Thursday, 23 September 2010

Seeing and Being Seen

Some of you will be pleased to hear that I finally splashed out and went to the eye doctor.  I bought new glasses and have been wearing them out and about instead of contacts.  I went for the newest (and most expensive) technology to get the lenses as light and then as possible and they seem to do the trick of allowing me to see just fine.  Strangely enough my prescription hasn't actually changed from the glasses I bought sometime in the 1980s and have worn around the house - but never in public.  The huge square-ish pink frames with coke-bottle bottom lenses just were more than I could handle.  I did buy another pair - two, actually, about 10 years ago, but never wore them much as they gave me major headaches and weren't really much more attractive than the ancient ones.    I wouldn't say these new glasses were wonderful, but they are a vast improvement, with no headaches other than at the point of payment.  I shall post a picture soon so you can see them.

This afternoon I will go back to have the trial contact lenses assessed.  I'm pretty sure the opthomologist was used to seeing people wear their contact lenses for longer than intended, both longer day wear and longer without replacement of disposables.  I knew the consequence of too long day wear:  vascularisation, or growth of blood vessels into tissue to improve the oxygen supply.  This is part of what caused the industry to produce more air permeable contact lenses.  He said I showed signs of previous vascularisation which was receding.  I knew that finishing work would be good for my health on many levels, and not wearing my contacts for so long is just another one of those benefits.

My monthly disposable contacts were long over due for replacement and I'd always thought the risks would be physical, that an old lens would become scratchy and uncomfortable, so I've thrown them away as they've become uncomfortable or damaged.  He started to tell me about acanthamoeba, but I interrupted, saying I thought that was associated with tap water.  I'd worked in public health at a time when the Centers for Disease Control published an article about anathamoeba keratitis associated with using home made saline with tablets and tap water.  My boss had just got some contacts to help with the swimming part of his triathlons, and was disappointed to to learn that he'd not be able to use them after all.  I promptly stopped using the homemade solution.  There has since been an outbreak associated with an over the counter lens solution.  

I have to confess to being a major skeptic about professional advice.  I used to work for a consultant doctor who sometimes gave what I knew to be bad advice; he bragged that you could say anything and be believed if you said it with enough confidence.  About a decade ago, I bought contact lenses from SpecSavers, a chain here in Britain.  The optometrist, a young woman, insisted I buy the monthly solution along with the lenses, saying that in her 'professional experience' people who didn't have that particularly purchasing plan, which included a repeat visit within 6-9 months, didn't return in a timely fashion.   At the back of my mind I was thinking she wasn't so much a 'professional' as an employee of a big chain.  I couldn't say for sure whether she was giving me professional advice or a sales pitch.  She was right, however; having been forced -- I believed she wouldn't write the prescription if I didn't -- to spend an extra £7 per month for solution when I already had a drawer full of the same stuff, I've never gone to SpecSavers again, and I won't.  Bill has remarked more than once about how stubborn I am that way.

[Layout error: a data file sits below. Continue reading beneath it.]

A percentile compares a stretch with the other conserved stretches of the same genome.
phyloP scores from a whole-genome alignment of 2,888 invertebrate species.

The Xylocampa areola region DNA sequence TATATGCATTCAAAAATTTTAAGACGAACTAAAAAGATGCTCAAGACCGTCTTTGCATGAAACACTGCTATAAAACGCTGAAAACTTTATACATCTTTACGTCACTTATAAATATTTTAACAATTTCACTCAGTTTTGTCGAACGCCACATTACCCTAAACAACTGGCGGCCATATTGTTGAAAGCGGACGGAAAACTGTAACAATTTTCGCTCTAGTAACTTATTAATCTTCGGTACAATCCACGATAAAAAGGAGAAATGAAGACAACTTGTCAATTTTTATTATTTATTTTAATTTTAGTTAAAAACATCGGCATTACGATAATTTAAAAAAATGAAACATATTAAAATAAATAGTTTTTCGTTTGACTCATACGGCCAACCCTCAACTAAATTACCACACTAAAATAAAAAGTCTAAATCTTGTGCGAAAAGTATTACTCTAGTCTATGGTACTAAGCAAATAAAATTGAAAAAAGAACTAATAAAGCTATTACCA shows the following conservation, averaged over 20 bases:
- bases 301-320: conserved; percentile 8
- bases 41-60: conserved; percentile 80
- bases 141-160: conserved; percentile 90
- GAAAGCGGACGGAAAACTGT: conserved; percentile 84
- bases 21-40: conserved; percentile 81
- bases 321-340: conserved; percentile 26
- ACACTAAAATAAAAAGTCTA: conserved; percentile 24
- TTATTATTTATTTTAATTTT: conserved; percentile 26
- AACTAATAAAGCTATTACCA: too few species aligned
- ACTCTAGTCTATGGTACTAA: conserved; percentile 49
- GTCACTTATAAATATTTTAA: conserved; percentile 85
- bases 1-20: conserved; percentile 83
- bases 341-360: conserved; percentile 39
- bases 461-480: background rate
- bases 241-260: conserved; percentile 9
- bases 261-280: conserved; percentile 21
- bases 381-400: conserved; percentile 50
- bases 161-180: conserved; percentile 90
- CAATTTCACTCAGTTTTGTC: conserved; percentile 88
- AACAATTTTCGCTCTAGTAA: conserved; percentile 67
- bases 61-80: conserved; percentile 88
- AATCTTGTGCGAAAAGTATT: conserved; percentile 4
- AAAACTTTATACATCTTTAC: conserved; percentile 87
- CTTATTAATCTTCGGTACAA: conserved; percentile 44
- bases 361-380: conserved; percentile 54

So when this optometrist said that he was happy for me to do as I liked as long as he knew he'd given the correct advice, I wasn't worried he wouldn't write me a prescription and I was actually more open to hearing what else he had to say.  He did say that acanthamoeba was ubiquitous, not just in tap water (lakes, swimming pools, hot tubs, etc.), which made me wonder what one did to avoid it other than use over the counter solutions rather than homemade (and hope for the best).  The logic of infection as the rational for disposing of lenses every month fails when they say that the more I wear my glasses and the less I wear the lenses, the cheaper it is as the lenses last longer.  That suggests to me that it is about the physical life of the lens, rather than the risk of infection.

When I got home, I went to the source of advice that I trust the most, the Centers for Disease Control (they aren't selling contact lenses, you know), to see what they had to say.  I was horrified to learn that they recommend not wearing contact lenses in the shower.  Besides making life at the gym after a run more complicated, I've been known to put in contacts in order to shower, so I could see where the shampoo was.  Never in my 38 years of wearing contacts - or to be more applicable, in the 24 years since the initial outbreak of acanthamoeba keratitis in 1986, have I ever had any professional advise me not to shower in my contacts.  I suspect this recommendation is on the basis of logic rather than any statistical association between infection and showering, but I've not researched it further.  Has anyone else ever been told not to shower when wearing their contacts?

I can just add a contact lens case and some solution to my gym bag and buying a 3 month supply of contacts was a snip compared with the high tech glasses.   Life is easier with contacts in many ways, but I have to say, those glasses are looking better and better and I plan to definitely get my money's worth.  At £270, we're talking about daily use to get the lowest possible cost per wear

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